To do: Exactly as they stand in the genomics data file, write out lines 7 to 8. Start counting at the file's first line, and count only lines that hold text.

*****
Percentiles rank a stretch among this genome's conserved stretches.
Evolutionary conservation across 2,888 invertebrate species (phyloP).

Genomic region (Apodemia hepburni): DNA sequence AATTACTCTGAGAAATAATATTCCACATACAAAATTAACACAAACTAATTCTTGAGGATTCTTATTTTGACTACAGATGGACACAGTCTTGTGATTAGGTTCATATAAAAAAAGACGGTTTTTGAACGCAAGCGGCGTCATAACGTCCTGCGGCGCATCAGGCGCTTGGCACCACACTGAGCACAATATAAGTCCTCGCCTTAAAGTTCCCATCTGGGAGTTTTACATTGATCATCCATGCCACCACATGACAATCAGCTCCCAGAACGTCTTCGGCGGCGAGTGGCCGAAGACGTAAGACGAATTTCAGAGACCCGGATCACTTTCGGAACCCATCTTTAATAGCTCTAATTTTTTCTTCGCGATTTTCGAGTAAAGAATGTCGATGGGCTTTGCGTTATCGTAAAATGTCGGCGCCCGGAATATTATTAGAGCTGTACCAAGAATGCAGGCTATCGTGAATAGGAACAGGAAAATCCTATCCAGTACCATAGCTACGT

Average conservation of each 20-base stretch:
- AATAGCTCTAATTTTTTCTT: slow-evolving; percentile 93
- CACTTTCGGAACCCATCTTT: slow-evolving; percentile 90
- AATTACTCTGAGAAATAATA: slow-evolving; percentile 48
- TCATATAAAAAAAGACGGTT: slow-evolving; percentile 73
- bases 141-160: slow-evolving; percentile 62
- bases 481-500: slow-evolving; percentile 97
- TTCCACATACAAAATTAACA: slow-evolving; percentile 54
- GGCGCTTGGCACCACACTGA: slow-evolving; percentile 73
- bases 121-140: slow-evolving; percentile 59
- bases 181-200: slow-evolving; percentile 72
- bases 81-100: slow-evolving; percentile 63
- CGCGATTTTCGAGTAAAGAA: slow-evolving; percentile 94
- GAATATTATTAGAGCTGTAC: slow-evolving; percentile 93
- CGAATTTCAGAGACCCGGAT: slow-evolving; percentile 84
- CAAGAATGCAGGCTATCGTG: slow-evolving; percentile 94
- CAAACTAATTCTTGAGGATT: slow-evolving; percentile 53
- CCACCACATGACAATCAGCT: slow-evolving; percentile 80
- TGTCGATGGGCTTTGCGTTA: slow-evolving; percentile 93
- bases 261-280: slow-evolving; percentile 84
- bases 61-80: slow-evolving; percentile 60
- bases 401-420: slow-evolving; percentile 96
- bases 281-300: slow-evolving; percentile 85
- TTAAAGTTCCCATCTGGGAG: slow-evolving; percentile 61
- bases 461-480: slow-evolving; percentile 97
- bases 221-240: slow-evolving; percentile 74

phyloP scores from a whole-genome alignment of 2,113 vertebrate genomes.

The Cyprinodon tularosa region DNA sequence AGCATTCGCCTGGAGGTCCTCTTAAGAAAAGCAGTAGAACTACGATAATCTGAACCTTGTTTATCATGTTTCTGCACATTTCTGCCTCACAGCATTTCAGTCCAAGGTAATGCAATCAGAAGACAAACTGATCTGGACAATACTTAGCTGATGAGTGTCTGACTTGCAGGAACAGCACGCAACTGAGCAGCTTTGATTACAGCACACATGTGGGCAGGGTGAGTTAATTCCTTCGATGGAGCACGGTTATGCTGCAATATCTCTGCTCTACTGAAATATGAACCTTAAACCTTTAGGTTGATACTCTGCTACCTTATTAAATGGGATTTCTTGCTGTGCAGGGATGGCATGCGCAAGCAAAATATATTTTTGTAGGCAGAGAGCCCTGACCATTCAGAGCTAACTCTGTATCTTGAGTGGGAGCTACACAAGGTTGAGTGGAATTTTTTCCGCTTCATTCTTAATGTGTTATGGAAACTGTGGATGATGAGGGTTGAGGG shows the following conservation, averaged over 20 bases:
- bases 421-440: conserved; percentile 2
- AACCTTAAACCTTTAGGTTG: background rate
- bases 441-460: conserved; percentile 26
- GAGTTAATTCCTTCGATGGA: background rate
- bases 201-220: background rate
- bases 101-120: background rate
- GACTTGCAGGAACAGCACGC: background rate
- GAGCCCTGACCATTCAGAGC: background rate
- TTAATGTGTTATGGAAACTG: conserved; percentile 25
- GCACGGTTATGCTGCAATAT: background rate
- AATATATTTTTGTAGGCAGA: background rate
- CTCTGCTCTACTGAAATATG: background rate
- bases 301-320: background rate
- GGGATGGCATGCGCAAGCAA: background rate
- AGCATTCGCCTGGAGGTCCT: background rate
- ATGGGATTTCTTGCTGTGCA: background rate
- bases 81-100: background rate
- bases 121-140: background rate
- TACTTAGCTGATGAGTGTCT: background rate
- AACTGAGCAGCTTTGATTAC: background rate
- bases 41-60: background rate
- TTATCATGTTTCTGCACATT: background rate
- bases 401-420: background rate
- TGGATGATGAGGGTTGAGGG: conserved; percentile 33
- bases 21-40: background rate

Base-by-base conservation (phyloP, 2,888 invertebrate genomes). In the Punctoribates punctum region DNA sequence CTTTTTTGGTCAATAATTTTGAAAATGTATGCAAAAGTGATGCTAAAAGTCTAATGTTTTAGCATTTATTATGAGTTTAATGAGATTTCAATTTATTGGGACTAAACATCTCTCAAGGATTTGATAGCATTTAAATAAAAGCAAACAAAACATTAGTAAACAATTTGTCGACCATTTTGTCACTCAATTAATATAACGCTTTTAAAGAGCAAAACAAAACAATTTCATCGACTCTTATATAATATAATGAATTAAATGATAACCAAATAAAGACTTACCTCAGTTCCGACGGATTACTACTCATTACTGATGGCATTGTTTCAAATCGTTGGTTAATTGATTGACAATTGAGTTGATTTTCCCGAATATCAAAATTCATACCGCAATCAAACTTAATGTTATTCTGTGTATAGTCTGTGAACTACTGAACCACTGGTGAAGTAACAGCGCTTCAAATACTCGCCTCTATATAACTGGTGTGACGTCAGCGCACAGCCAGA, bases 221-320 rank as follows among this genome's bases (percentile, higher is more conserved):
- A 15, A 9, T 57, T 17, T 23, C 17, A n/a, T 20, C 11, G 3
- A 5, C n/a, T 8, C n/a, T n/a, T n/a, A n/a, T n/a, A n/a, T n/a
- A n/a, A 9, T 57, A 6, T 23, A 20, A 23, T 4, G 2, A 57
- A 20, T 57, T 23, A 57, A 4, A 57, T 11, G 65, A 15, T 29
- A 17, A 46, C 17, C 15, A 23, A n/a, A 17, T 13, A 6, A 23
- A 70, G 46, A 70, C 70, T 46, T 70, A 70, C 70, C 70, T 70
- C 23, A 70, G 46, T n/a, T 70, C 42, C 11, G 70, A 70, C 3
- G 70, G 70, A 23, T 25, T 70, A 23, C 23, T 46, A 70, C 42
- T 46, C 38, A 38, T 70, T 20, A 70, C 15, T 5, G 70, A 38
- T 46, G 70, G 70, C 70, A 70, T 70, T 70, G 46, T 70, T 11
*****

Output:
- AATTACTCTGAGAAATAATA: slow-evolving; percentile 48
- TCATATAAAAAAAGACGGTT: slow-evolving; percentile 73